A view of the Mawddach Estuary on a clear spring day with woodland lining the shores.
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Home to a secret world of plants and species

Although it’s easy to think of the National Park as mountainous and rocky, it has around 36,400 hectares of woodland, which is 17% of its total area.

These forests are rich in broadleaf, conifer and mixed trees and are teeming with wildlife, rare creatures, plants and fungi of all kinds.

Trees at Felenrhyd and Llennyrch woods fill the frame on an autumn day
Native trees
Many native trees and plants can be found in the forests of Eryri, including oak, ash, beech, sycamore, birch, cherry, hazel, alder, rowan, hawthorn and holly. Some of our native trees have suffered from diseases such as Dutch Elm Disease. One of the most severe diseases at present is Ash Dieback Disease. According to the Woodland Trust, this disease could destroy up to 80% of British trees
Eryri's Woodland Wildlife
A light-brown coloured highland cow with horns looks directly at the camera.
LIFE Celtic Rainforests Project
Wales has its own unique rainforests known as Celtic Rainforests. Thanks to significant funding from the EU LIFE program and the Welsh Government, the National Park Authority is leading a £7 million project to protect the future of these majestic oakwoods.
More about the Celtic Rainforests Project
The importance of forests

The forests of Eryri play a big part in tackling some of the biggest challenges facing the National Park. They even play a significant role in the culture and mythology of the area.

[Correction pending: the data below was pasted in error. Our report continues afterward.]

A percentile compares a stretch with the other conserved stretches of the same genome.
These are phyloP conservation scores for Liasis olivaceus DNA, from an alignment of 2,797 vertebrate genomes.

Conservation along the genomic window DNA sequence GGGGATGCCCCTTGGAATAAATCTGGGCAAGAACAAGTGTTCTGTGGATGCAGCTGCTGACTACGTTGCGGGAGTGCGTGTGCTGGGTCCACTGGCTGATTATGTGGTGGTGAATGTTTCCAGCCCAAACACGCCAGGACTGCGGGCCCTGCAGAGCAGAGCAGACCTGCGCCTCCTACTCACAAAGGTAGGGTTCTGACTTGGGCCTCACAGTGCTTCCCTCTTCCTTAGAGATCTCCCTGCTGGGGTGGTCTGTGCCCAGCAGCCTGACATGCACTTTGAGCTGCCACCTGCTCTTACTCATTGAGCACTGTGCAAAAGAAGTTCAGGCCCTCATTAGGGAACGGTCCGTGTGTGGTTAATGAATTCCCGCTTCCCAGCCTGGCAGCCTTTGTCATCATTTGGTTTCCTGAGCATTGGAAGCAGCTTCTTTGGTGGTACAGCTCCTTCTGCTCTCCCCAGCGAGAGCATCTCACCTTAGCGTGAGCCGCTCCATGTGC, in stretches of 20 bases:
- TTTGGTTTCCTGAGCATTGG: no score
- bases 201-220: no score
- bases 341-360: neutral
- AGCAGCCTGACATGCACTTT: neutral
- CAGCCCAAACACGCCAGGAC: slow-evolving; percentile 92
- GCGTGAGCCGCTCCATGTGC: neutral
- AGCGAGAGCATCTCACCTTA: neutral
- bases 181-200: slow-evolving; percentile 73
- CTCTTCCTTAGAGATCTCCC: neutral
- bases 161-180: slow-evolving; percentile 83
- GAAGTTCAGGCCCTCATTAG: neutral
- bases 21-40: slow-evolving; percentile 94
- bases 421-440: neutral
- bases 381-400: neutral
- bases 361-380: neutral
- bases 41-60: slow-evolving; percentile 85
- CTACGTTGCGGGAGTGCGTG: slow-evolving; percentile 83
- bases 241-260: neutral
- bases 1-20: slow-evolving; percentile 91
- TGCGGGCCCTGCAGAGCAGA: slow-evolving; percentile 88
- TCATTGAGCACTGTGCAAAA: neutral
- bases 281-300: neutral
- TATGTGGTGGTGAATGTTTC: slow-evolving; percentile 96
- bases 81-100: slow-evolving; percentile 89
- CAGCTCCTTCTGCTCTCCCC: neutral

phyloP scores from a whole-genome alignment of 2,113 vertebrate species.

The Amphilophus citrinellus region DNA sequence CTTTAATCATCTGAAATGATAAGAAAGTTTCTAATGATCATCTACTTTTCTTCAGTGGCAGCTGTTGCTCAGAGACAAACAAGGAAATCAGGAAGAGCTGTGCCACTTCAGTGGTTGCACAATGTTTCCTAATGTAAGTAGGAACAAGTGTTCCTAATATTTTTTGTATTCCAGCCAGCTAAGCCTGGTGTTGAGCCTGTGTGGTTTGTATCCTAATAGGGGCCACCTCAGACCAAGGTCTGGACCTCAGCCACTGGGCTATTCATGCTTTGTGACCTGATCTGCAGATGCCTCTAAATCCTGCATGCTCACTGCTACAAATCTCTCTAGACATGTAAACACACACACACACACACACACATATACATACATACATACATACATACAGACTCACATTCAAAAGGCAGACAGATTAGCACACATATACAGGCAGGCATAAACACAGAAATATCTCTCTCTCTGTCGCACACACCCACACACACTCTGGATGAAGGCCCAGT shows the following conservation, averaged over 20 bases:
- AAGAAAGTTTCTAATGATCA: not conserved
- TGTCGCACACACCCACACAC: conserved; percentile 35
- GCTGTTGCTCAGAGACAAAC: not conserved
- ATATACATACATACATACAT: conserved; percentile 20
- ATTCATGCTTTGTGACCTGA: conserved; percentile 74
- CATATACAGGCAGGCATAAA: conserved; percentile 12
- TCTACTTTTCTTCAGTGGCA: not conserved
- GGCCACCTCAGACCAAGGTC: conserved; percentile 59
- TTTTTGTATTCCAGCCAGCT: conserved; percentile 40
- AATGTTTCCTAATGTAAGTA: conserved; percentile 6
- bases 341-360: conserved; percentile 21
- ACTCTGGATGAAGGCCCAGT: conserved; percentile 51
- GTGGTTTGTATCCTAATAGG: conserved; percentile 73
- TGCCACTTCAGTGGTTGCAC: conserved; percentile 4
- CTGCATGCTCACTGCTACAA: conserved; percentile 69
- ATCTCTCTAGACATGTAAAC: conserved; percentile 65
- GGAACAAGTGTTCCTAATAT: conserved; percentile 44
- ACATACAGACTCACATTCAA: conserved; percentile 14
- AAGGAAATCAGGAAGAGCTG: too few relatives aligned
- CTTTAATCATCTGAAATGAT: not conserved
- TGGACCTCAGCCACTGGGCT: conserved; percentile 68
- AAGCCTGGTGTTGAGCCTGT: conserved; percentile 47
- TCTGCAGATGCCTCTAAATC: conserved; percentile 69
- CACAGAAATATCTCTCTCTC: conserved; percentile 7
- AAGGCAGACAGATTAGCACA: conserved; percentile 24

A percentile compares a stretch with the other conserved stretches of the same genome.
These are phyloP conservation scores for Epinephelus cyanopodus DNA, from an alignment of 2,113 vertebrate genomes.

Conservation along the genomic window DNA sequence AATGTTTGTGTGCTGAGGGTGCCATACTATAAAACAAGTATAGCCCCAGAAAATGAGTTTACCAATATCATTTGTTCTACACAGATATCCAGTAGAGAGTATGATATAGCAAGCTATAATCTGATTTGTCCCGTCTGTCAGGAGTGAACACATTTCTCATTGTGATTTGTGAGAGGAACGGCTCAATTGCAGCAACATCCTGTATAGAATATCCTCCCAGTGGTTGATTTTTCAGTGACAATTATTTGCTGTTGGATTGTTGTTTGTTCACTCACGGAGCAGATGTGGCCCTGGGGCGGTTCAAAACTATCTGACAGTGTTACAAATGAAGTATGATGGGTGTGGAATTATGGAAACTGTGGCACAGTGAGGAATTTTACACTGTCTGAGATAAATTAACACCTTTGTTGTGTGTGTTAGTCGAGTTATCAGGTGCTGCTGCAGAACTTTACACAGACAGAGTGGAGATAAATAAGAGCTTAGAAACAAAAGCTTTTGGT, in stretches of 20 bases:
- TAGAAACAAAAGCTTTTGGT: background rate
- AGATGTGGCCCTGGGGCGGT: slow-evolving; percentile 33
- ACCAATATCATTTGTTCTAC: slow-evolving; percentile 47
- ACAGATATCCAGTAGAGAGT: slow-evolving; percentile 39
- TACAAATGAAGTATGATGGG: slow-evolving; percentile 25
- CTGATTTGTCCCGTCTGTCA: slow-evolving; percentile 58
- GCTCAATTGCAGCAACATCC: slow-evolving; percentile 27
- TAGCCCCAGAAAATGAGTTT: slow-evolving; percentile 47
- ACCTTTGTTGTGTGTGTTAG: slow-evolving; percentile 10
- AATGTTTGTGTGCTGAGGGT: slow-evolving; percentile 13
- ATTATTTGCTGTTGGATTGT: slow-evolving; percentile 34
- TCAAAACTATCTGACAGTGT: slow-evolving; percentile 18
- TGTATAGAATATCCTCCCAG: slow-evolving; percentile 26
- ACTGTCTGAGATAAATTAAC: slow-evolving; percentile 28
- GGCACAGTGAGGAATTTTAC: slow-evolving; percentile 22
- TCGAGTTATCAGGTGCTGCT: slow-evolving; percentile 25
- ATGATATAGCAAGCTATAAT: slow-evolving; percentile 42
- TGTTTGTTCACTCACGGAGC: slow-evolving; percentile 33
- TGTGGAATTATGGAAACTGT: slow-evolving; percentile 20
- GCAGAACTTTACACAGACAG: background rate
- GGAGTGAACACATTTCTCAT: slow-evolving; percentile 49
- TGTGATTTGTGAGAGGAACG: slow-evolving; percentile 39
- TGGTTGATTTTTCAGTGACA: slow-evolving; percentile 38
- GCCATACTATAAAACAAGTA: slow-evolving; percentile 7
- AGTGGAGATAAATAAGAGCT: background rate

A valuable asset
Forests are a valuable natural asset. They protect from flooding, improve our air quality and provide shelter for animals.
Stories, folklore and mythology
Our beautiful, natural woodlands are some of the greatest treasures of rural Wales. They are a backdrop to many of Eryri's stories, folklore and mythology.
High environmental standard
The National Park Authority owns several woodlands, which are managed to the highest possible environmental standard.
Protecting deciduous woodlands
The National Park Authority protects, enhances and extends native deciduous woodlands and their biodiversity by providing advice, assistance and grants.
Coniferous woodlands
Although coniferous woodlands are of lower ecological value, they still play an important role in biodiversity, such as at Coed y Brenin and Coed Gwydir.
A habitat for rare plants and species
Eryri's woodlands are important habitats for rare plants and species such as fungi and mosses.